A member of the French Academy recently demonstrated surprising leniency towards Zemmour. Instead of opposing him and his arguments - if only to contest their truthfulness - he warned against those who would be tempted to oppose the politician: "the more you oppose him, the more he will rise in the polls". As if a tactical political calculation could prevail over any moral consideration. 

In his desire to rewrite history and to somehow reconcile the paths of Pétain and General de Gaulle, Zemmour may be trying to erase the divisions between the Right and the far-Right.

This calculation is doomed to fail and not necessarily for good reasons. Despite his provocative stances, Zemmour will always remain "too Jewish" for a portion of his electorate. Nonetheless, Zemmour embodies a France that doubts and one that is afraid. And this fear prevails despite the country’s undeniable success in the fight against Covid-19 or regarding its economic recovery from the pandemic. We sometimes say "time heals all wounds". This definitely does not hold true for France's relationship with the Vichy period.

Zemmour may be trying to erase the divisions between the Right and the far-Right. This calculation is doomed to fail and not necessarily for good reasons. 

As early as 1972, US historian Robert Paxton’s research on "Vichy France" established, without the slightest ambiguity, the inexcusable role played by the Vichy regime in the persecution and deportation of French Jews. Eric Zemmour's provocative remarks in favor of the Pétain regime are chiefly intended to clear him of all suspicion in the eyes of his potential voters. It is his obsession with Islam however that is at the core of his doctrine, particularly relying on the "great replacement" thesis, an Islamophobic and white nationalist conspiracy theory.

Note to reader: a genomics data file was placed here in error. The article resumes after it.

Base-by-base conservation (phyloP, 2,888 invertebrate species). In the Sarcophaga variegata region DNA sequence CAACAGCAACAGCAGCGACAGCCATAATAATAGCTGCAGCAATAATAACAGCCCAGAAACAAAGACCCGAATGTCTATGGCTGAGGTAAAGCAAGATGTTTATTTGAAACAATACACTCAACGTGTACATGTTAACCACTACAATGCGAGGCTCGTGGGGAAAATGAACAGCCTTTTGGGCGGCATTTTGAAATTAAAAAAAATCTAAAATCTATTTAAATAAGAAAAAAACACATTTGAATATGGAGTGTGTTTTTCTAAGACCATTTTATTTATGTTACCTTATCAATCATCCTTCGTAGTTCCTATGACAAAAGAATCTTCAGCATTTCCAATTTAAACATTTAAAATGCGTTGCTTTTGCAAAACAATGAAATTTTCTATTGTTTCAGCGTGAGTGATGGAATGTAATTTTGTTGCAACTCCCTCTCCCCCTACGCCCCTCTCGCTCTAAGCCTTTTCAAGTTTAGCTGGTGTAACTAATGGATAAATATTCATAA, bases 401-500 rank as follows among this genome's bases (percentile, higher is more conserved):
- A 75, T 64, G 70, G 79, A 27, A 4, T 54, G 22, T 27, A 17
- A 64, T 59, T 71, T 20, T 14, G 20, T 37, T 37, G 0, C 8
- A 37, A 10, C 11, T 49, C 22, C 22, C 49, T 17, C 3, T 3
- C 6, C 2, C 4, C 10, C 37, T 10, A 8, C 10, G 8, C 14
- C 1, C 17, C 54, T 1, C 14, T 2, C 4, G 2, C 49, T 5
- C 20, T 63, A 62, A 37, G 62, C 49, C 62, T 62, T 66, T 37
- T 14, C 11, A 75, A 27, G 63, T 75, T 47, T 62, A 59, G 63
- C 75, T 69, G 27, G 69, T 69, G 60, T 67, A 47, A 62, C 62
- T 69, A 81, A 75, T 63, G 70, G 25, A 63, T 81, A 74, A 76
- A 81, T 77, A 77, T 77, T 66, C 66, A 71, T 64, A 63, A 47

Sense of humiliation

If there ever was a "great replacement" underway, which is far from certain, it is not the one Zemmour speaks of. The only "replacement" we are facing today is not the product of France's apparent "submission" to the rise of Islamism. Rather, it is the product of the relative decline of the West in the face of Asia, and in particular China. As it is too often the case, Zemmour’s analysis suffers from a gap between instinctive fear and reflective fear.

In France, the politics of reason will eventually prevail over those of anger and outrage. Barring any exceptional circumstances, such as a major scandal out of nowhere, the incumbent President is likely to hold onto power for a second term. This is already a small victory in the recent history of the Fifth Republic since 1958.

However, the image that France is currently projecting to the world is troubling. The country must be in a very dire state to gather more than 15% in voting intentions for a political agenda based on fear and hatred, led by a candidate guided by a feeling of humiliation and a personal desire for revenge. 

To counter the dangerous blend of manipulation and cynicism carried by Zemmour’s skillful provocations, only two solutions remain: impassioned moderation and ethical common sense. This requires firmness and clarity. It is not Islamism that constitutes the main threat for France, but an "American-style" evolution towards the extreme polarization of our society.


Courtesy of Les Echos (published on 05/11/2021).


Copyright: Ludovic MARIN / AFP